Dunbar by Edward St. Aubyn
Hogarth Shakespeare is taking the Bard’s classic stories and updating them for modern readers. I loved Hag-Seed by Margaret Atwood (The Tempest) and New Boy by Tracy Chevalier (Othello). Dunbar is a recent offering, retelling King Lear in light of cutthroat capitalism and private wealth.
Here, the eponymous king takes the form of Henry Dunbar, influential media magnate and wealthy beyond all reason. When Dunbar decides he is tired of the responsibility of his position, he hands the company over to his two eldest (and amoral and psychotic) daughters, Abigail and Megan. The two promptly stick dear old dad in a remote insane asylum and plot to gut the company and squeeze its corpse for cold hard cash. With the help of an alcoholic former comedian and his youngest daughter, Florence (written out of the will for rejecting the Dunbar wealth), Henry Dunbar must struggle back into the “real” world to save his Empire.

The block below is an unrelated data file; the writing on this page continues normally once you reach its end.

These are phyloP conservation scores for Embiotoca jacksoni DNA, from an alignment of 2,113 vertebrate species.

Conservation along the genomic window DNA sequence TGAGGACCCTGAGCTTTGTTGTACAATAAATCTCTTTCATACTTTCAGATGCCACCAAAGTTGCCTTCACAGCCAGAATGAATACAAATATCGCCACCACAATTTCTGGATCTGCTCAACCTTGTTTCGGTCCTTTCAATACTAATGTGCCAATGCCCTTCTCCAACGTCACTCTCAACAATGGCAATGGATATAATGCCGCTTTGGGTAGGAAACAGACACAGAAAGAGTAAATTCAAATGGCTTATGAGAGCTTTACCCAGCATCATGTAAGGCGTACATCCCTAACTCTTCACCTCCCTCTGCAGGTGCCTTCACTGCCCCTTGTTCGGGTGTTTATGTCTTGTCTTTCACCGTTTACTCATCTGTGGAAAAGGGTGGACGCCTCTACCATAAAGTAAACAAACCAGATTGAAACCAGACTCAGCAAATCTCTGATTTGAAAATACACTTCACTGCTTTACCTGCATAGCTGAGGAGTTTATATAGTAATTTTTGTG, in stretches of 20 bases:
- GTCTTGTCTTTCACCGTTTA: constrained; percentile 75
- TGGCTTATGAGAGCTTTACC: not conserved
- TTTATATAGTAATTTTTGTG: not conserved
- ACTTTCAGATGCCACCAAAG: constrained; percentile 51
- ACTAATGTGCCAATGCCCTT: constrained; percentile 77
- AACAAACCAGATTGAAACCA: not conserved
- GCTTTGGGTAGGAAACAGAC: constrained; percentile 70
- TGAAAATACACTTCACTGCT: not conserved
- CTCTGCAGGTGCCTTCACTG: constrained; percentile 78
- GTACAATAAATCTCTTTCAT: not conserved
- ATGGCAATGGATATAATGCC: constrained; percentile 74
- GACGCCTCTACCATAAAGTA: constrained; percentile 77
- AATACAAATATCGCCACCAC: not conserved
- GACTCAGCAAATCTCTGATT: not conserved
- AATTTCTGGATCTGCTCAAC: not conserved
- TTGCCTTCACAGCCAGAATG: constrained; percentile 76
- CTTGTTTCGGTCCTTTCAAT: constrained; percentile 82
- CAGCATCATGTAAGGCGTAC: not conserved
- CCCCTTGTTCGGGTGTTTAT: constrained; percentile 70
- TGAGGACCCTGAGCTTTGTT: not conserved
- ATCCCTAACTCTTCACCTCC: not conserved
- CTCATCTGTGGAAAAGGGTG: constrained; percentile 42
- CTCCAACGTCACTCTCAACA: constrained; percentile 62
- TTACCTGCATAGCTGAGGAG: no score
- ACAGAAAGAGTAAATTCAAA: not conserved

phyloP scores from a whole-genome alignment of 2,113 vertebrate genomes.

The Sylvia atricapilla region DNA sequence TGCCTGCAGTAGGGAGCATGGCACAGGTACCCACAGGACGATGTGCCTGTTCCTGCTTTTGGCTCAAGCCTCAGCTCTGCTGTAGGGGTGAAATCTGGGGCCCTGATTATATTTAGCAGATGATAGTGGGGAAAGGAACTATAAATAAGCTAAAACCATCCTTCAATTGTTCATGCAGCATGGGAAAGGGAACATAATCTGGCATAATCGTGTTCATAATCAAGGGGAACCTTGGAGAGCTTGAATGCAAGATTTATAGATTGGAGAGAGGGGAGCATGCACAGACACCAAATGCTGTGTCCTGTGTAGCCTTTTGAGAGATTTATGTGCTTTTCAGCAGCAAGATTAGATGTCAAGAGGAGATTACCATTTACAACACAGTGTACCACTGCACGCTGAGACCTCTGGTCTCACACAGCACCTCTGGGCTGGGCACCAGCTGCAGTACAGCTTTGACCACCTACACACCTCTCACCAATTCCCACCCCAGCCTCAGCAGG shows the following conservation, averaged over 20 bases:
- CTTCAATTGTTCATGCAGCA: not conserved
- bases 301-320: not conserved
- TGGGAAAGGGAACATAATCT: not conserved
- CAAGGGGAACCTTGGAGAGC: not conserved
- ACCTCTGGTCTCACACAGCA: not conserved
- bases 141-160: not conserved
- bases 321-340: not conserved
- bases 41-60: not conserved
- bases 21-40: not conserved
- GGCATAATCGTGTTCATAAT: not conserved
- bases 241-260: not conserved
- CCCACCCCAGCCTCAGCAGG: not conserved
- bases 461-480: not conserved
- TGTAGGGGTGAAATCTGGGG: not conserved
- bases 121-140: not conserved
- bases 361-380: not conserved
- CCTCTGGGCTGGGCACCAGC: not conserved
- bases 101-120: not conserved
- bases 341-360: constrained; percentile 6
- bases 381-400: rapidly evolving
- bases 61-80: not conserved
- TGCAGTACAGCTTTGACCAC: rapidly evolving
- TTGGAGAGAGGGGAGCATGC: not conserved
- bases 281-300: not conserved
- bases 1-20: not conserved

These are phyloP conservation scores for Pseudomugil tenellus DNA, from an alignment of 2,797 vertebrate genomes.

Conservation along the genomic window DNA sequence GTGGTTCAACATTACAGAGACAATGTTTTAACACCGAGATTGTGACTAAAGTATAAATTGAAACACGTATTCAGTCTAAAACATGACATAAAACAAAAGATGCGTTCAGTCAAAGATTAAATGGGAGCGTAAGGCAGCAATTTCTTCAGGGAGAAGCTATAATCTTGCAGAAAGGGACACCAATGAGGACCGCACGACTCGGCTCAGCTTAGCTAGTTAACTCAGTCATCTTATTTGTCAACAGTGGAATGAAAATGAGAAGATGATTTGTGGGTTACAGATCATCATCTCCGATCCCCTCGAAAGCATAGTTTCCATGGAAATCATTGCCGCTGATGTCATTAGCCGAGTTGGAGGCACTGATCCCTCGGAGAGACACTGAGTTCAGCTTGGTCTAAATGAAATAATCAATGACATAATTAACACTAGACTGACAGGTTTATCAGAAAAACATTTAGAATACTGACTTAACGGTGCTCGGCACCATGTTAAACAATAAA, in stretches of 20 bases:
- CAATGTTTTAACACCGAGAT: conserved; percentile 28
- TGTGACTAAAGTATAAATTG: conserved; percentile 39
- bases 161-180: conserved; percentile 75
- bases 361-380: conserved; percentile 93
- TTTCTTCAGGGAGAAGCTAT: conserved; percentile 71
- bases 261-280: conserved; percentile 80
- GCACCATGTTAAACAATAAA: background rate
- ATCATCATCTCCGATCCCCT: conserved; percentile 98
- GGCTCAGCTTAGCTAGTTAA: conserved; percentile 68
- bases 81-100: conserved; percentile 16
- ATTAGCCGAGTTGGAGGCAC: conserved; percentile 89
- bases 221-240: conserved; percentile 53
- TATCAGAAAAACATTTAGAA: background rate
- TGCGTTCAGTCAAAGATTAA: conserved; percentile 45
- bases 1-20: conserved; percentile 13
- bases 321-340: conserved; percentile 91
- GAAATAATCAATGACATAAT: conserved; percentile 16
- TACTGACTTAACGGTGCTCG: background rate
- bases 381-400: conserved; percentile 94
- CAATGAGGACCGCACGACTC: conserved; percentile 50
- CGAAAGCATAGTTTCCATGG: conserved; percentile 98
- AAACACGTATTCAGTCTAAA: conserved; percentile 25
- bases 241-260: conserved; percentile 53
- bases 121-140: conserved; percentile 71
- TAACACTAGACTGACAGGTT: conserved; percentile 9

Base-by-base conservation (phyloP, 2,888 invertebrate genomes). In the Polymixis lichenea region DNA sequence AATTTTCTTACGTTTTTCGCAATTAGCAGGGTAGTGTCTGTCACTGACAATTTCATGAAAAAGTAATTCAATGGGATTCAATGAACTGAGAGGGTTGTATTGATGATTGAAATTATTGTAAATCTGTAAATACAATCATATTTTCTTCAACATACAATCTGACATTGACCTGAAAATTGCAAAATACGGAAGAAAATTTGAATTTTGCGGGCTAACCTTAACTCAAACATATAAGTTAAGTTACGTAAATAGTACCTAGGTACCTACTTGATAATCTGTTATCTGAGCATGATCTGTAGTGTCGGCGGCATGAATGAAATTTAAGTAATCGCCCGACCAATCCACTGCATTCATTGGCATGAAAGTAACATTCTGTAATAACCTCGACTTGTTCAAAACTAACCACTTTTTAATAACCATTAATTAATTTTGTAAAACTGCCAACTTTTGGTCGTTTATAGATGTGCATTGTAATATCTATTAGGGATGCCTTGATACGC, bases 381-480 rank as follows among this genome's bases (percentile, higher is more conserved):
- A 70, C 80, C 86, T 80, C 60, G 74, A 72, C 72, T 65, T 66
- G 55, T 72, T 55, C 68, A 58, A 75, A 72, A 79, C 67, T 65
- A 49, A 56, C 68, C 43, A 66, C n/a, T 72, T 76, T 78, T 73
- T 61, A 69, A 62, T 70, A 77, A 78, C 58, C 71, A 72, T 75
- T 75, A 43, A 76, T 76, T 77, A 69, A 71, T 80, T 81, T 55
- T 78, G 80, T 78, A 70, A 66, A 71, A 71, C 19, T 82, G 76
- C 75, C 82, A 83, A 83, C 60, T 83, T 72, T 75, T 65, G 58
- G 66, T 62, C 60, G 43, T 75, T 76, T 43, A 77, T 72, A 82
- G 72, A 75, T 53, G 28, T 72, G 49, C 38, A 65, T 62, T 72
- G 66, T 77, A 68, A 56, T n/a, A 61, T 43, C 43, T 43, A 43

This reimagining of Shakespeare’s tragedy is perfect in this day and age. Henry Dunbar is not someone to admire. He is temperamental, vicious, and (as a comedian whose name I cannot recall once said) “ruin the oceans rich.” Basically, he is someone who has never had to consider the lives and views of others until suddenly everything is taken away from him and he himself is below consideration. By the time we meet him, he is struggling to extricate himself from the hell his daughters have left him in, and he is more a figure of pity, not necessarily because of redemption in his narrative, but in the bringing low of a human being.
This is a tragedy, and if you’re familiar with the original, there will be few surprises in store. Instead, St. Aubyn has concentrated his efforts on bringing us a fable about the hazards of greed, and the value of things which money cannot buy.
A copy of this book was provided by the publisher via Blogging for Books in exchange for an honest review.